This piece was first published in the Top of The Times on June 9 2017

The Simon and Mary brand is a story of heritage and history

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WHEN World War II came to Poland in the late 1930s, the young milliner Mordechai Pozniak was forced to flee his home, leaving a successful cap manufacturing business behind. Mordechai and his family found a new home in Joburg where he set up shop again, producing what he knew best – hats.

When he died in the early 1950s, one of his sons, Simon, took over the family business, growing it into one of the largest wool felt hat suppliers in Africa at the
time.

This is how the story of Simon and Mary: The New “Old Hat” began. Today, these funky hats have become a staple item among the fashion-conscious elite. In bold colours and slick shapes, and worn by fashion influencers, they are now a familiar sight at fashion weeks across the country. Continuing the family legacy is a fourth generation Pozniak, Dean, who is now at the helm of the business. He describes his grandfather as a “good and honest man who had high business morals and lived his life as he preached it”.
Dean has breathed new life into the family factory, based in the suburb of Heriotdale in Joburg. He rejuvenated the brand last year and named it after his grandparents Simon and Mary.
“I based the brand on the heritage and history of the factory and business, naming the brand after my grandparents. Without them we wouldn’t be here today,” he says.

brand ambassador Trevor Stuurman

brand ambassador Trevor Stuurman

The business manufactures 100 percent wool felt, straw and leather hats. “We import the raw materials from Bolivia and China. In the ’70s to ’90s, we were exporting the raw materials to Europe, the US and even China at that time. With China coming along and making these materials at a much cheaper price we had to go with the flow and adapt with the times,” says Dean.

Dean says the type hats that were being made 20 to 40 years ago are still being made by the same people at the factory, and by the same machinery. “This is why when you buy a Simon and Mary hat you are not just buying a fashion item, but also a piece of history,”
he says.

“The people that have been working with us in the factory have been here
for decades. We have some people who have been working with us for over 40 years, Alfred Manyoni has been with us for 60 years.

“He (Manyoni) will give you a lecture on how young people today wear their hats wrong. The old-school way (his way) is wearing the hat on top of your head,straight on. The new generation, as he calls them, like to wear hats as they please, whether it be on the side, on the back of the head, or straight on top. In my mind there is no wrong way.”

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Simon and Mary was recently selected by Vogue Italia, alongside 10 other African brands, for their latest instalment of V Talents – Scouting For Africa. The company joins two other South African creatives – accessories designer Katherine- Mary Pichulik of Pichulik, and knitwear designer Laduma Ngxokolo of Maxhosa by Laduma on the list.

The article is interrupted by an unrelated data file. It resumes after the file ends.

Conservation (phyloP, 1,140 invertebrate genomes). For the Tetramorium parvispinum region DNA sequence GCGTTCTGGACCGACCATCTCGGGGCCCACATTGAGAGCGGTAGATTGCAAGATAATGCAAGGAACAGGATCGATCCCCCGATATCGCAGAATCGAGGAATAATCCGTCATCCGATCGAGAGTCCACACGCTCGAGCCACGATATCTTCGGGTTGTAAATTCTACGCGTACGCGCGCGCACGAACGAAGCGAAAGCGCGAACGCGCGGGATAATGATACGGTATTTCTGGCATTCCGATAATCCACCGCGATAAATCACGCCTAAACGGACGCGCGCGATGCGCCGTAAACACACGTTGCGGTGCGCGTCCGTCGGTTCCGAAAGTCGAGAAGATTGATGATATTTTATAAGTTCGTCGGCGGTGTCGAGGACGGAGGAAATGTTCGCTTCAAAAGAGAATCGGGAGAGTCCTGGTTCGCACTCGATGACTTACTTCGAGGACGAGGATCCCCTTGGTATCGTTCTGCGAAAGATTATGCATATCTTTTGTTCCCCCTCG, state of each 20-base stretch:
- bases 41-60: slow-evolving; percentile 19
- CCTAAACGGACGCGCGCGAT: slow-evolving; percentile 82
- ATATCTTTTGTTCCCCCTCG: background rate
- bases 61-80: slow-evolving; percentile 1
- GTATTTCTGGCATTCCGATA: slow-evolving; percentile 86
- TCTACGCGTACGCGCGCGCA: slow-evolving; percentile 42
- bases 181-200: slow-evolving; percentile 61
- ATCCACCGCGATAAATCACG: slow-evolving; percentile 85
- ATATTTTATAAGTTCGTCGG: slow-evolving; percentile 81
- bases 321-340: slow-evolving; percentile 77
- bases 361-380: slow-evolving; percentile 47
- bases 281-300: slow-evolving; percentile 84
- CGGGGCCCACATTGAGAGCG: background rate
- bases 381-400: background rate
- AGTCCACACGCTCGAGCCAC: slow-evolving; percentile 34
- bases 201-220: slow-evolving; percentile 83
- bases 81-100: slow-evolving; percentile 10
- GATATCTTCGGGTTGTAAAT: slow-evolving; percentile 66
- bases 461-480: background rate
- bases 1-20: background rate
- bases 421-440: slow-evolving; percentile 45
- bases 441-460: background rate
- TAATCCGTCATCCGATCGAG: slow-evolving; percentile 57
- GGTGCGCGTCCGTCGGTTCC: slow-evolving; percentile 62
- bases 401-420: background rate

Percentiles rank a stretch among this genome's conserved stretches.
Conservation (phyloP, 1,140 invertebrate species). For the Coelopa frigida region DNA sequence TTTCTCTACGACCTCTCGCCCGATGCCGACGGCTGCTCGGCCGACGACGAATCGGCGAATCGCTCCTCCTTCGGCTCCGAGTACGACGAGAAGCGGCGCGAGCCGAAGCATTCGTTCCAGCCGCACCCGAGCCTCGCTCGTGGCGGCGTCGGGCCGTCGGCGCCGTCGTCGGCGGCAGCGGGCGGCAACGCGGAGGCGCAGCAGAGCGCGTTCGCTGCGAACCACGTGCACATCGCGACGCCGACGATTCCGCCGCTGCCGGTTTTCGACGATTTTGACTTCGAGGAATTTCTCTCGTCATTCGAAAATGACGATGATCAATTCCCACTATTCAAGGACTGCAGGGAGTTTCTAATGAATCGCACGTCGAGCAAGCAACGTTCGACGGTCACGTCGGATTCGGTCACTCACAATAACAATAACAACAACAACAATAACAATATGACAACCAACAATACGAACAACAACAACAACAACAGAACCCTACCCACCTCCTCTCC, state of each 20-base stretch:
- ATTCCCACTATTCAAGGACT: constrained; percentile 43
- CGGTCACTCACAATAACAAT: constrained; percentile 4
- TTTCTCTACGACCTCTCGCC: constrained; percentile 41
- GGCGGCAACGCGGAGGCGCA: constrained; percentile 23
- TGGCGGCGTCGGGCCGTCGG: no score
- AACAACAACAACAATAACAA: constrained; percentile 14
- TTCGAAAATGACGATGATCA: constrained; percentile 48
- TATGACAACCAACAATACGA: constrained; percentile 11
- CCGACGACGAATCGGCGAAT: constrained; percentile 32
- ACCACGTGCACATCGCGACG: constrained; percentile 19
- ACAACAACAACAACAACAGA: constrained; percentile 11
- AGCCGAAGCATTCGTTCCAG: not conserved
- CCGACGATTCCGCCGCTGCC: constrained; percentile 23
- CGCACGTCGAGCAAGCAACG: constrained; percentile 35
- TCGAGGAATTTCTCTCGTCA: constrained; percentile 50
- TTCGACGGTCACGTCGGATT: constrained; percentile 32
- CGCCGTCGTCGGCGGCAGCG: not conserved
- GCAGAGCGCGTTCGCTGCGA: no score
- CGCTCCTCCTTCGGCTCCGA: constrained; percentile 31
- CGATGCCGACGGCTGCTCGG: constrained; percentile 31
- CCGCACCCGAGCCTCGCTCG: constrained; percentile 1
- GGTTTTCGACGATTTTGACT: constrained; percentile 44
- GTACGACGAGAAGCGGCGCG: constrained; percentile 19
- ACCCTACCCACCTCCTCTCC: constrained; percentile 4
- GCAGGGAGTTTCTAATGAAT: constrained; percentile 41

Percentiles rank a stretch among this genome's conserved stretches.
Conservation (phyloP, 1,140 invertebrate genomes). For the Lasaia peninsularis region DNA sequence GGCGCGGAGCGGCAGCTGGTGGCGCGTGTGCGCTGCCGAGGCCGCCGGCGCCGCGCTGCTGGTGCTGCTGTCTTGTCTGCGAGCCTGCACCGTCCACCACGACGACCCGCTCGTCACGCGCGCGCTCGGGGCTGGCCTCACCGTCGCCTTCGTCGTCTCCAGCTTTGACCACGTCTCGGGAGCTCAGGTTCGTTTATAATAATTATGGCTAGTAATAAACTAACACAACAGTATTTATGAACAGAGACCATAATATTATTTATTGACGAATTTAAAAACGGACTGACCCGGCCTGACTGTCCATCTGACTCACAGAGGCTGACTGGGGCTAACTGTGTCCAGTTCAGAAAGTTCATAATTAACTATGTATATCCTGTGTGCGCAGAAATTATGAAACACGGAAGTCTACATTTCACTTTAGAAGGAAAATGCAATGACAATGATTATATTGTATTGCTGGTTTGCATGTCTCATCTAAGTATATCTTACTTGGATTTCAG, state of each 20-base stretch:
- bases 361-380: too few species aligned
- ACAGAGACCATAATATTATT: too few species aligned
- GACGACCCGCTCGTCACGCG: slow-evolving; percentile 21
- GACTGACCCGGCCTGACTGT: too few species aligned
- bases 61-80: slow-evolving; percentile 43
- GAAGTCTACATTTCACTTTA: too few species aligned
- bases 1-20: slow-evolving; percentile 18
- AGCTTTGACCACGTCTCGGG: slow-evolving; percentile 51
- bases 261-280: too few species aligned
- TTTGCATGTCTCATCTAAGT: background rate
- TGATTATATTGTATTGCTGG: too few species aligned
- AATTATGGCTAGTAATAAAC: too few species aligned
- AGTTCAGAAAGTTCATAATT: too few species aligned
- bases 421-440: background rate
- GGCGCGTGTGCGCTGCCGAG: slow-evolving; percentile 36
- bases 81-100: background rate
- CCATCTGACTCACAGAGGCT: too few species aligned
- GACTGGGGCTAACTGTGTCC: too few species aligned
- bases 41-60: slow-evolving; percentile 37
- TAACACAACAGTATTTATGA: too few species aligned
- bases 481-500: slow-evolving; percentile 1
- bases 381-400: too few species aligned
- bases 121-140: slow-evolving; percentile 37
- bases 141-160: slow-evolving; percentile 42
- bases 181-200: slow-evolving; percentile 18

“We are honoured and very happy with the nomination. Being nominated with such talented individuals and brands from Africa shows the progress we are making and gives us an indication that we are going in the right direction,” says

Dean. “Hats have always been cool. It was just a matter of bringing the old-school
elements and mixing them with the young fresh ideas that we bring to the table.”
Last year, Simon and Mary showcased at the International tradeshow for Modern
Urban Lifestyle, Bread and Butter in Berlin.

Simon and Mary’s brand ambassadors include Elle magazine South Africa’s first
local style reporter Trevor Stuurman and model and TV presenter Masego “Maps”
Maponyane.

“These two gentleman first caught my eye when they were posting images wearing
some of our hats. The best part was that they had gone out and purchased the
hats from one of our retailers and they were punting them online as if we had
sponsored them. This showed me that they genuinely cared for the brand and in turn would care for the image that they give off,” says Dean.

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Although the brand is more popular in Joburg, it is gaining popularity in Cape
Town. “We had a pop up shop at the end of 2014 in Cape Town, called Updog. It
was a great success and helped in spreading the brand and story in Cape Town,” he says.

Each Simon and Mary hat has a special name, and their customers “could be a 16-
year-old high school girl or a 70-year-old dapper gentleman”, says Dean. “Most of
the hats are named after people in our family, as well as the people that work with us in the factory. I also named some of them after common Polish names to honour my grandfather’s Polish heritage.”

Dean finds that there are more benefits to owning the factory than challenges.
“We have freedom of the factory for sampling etc. Whereas if you are trying to
build a brand and are using other factories you have to rely on other people,”

“Inspiration for our designs are 70 percent of the time born in the factory. Using old
imagery, old trimmings lying around, and all the wonderful discoveries we make
daily here at the factory add to the process.”

Their latest range will include bright summer hues and retail for between
R500 and R1 100, depending on style.

“We decided to break the classic mould of Simon and Mary by bringing in the brighter colours for summer. The range consists of Mounty, Bowler and the RAW Roberto hat, along with the Pith Helmet. We also released a Vintage Paisley Panama collection.”

Dean has a large collection of hats. “I’m very weird about hats, you will
catch me staring at people from across the room just so I can assess their piece of headwear.

Growing up knowing that my family owned a hat factory has always
helped with my growing love for hats. It’s a part of my family, in my blood and an
item that holds more value to me than most. I funnily enough don’t wear hats –
it’s a combination of not wearing my own product as well as having a large head,
with lots of hair,” he adds.
● Simon and Mary hats are sold across South Africa. To find a retailer, visit
http://www.simonandmary.co.za.

[This feature was first published in the Cape Argus, March 30 2015]